It is important to note that these studies compared PCT to a clinical diagnosis of sepsis; therefore, the results could be confounded by clinician variation. Moreover, the lack of a uniform cut-off level of PCT used for the diagnosis of sepsis could potentially explain the difference in the stated results. Despite growing evidence supporting the utility of PCT, its use as a diagnostic tool in sepsis remains questionable because of relatively low sensitivity and lack of a precise cut-off level.
A randomized controlled trial looking at PCT guided initiation of antibiotics in critically ill patients did not show effectiveness in decreasing the total antibiotic days. The recent ProACT trial failed to show a benefit in terms of mortality or antibiotic exposure for patients with suspected lower respiratory tract infection when PCT was used to guide antibiotic initiation. Pre-specified subgroup analysis, however, showed that the PCT strategy was useful in reducing antibiotic exposure in the emergency department in patients with acute bronchitis but not in other sub-groups like COPD exacerbation, pneumonia and asthma exacerbation. Despite the reduction in emergency department antibiotic exposure in the acute bronchitis sub-group, there was no significant difference in antibiotic use by day 30.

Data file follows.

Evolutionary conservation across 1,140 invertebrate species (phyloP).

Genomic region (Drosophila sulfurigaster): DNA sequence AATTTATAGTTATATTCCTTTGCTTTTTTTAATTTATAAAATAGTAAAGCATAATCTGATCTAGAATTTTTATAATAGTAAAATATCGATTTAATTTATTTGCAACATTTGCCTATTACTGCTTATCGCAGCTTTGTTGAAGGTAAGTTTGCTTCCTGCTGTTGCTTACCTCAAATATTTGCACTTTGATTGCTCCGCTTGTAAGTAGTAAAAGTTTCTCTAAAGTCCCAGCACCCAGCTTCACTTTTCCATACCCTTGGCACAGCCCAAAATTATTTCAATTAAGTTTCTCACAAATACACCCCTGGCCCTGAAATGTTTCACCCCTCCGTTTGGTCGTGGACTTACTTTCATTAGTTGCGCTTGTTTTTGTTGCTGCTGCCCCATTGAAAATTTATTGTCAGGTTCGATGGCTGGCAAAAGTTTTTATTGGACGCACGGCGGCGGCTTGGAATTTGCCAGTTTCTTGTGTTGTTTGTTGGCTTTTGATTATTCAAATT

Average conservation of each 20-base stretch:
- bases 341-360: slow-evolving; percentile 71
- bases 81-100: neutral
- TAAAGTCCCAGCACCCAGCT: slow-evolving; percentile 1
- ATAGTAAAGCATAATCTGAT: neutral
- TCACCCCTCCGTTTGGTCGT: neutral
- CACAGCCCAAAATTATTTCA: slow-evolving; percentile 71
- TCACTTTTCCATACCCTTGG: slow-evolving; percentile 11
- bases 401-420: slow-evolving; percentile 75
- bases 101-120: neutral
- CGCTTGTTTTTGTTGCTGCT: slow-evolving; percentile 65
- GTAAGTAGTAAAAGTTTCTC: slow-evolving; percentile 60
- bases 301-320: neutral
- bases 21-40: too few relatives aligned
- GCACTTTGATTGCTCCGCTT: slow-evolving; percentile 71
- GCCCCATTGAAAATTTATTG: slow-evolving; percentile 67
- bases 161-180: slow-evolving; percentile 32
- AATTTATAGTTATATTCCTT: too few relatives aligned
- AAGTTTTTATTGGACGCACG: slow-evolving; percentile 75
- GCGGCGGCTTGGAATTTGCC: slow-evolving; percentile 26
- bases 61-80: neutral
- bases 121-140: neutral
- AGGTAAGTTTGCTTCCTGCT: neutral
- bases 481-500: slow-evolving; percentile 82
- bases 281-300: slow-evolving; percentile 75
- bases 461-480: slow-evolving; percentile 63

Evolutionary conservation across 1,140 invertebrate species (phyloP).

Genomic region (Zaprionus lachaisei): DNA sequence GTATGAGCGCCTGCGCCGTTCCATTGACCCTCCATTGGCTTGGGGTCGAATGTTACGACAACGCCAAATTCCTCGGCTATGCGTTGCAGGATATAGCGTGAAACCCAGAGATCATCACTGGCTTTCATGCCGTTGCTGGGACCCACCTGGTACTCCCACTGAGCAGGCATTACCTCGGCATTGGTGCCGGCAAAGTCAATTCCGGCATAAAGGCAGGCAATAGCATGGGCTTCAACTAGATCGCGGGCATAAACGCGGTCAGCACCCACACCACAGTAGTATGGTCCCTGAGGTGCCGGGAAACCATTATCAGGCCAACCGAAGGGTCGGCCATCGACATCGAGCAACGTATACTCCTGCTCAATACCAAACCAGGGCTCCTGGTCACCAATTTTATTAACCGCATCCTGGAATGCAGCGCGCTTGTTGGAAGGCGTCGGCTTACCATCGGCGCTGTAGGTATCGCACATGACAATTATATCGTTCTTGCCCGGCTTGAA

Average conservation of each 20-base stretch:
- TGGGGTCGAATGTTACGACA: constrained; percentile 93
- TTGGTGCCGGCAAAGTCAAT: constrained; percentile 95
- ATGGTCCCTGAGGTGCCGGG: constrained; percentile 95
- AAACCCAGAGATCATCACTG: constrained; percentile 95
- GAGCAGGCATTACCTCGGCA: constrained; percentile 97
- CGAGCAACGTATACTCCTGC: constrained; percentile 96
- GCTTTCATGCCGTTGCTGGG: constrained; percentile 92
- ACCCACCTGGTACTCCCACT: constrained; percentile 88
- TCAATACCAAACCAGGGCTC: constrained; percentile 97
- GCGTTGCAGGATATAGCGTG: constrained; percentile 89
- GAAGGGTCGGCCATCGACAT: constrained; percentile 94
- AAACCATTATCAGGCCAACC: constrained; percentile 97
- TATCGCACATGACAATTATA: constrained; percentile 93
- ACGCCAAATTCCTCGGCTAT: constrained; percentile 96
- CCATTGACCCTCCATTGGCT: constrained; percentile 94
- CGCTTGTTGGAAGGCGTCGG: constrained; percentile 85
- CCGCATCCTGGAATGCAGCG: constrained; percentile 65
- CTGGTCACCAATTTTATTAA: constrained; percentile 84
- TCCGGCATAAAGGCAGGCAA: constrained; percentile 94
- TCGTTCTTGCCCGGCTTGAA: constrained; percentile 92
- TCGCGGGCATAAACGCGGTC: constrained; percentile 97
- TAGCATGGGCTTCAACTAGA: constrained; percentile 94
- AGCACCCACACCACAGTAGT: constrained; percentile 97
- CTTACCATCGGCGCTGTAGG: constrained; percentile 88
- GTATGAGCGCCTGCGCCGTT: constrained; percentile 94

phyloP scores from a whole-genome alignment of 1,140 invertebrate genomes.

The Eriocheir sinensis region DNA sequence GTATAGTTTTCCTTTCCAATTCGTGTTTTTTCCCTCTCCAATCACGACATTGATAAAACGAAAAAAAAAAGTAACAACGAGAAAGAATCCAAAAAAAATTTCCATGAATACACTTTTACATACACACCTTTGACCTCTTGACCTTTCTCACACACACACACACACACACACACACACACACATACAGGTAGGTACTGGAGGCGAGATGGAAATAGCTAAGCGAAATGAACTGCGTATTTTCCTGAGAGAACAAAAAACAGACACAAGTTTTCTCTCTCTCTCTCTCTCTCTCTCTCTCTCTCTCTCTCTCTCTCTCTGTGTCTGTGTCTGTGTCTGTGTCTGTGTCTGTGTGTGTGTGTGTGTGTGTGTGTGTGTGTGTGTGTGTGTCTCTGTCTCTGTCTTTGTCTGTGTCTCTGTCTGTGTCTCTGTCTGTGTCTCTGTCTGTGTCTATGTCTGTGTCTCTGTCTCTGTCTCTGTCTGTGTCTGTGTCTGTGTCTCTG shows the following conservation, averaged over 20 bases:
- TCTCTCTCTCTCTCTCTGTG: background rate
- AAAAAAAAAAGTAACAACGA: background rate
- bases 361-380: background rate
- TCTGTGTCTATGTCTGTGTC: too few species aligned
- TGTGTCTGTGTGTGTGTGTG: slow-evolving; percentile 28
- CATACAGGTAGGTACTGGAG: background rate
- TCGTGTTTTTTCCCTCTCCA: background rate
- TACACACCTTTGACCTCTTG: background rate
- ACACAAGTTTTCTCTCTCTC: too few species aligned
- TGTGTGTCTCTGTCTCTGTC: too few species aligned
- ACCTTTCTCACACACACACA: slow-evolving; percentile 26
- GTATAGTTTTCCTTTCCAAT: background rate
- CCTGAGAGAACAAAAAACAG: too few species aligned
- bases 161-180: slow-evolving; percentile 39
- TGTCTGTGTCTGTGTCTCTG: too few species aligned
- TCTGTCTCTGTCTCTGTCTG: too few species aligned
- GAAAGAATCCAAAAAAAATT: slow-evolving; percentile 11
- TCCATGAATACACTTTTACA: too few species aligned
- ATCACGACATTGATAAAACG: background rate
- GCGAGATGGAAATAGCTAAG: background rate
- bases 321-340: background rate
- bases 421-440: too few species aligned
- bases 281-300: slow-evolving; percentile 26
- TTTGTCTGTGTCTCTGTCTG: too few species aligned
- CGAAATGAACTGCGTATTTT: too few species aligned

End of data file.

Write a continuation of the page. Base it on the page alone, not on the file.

Several studies[40-42] have shown that antibiotic administration based on a PCT algorithm decreased the rate of antibiotic exposure and antibiotic-associated adverse effects without significant difference in clinical outcomes. However, these studies do not differentiate the advantage of incorporating PCT in the decision to initiate antibiotics versus discontinuation of antibiotics. Schuetz showed a significant decrease in antibiotic use when PCT was used to decide on initiation, as well as the discontinuation of antibiotics. However, Bouadma et al. and Christ-Crain et al. showed that while the difference in antibiotic use was low between the groups on admission and day one, it rose significantly on subsequent days.[41, 42] Interestingly, a meta-analysis evaluating the role of PCT in the initiation of antibiotics showed a benefit in decreasing the antibiotic exposure compared to standard care with no associated morbidity or mortality benefit. However, this study had the limitation of including only two studies. Overall, the bulk of data suggests that PCT is more useful to guide the decision regarding discontinuation of antibiotics than to decide on their initiation.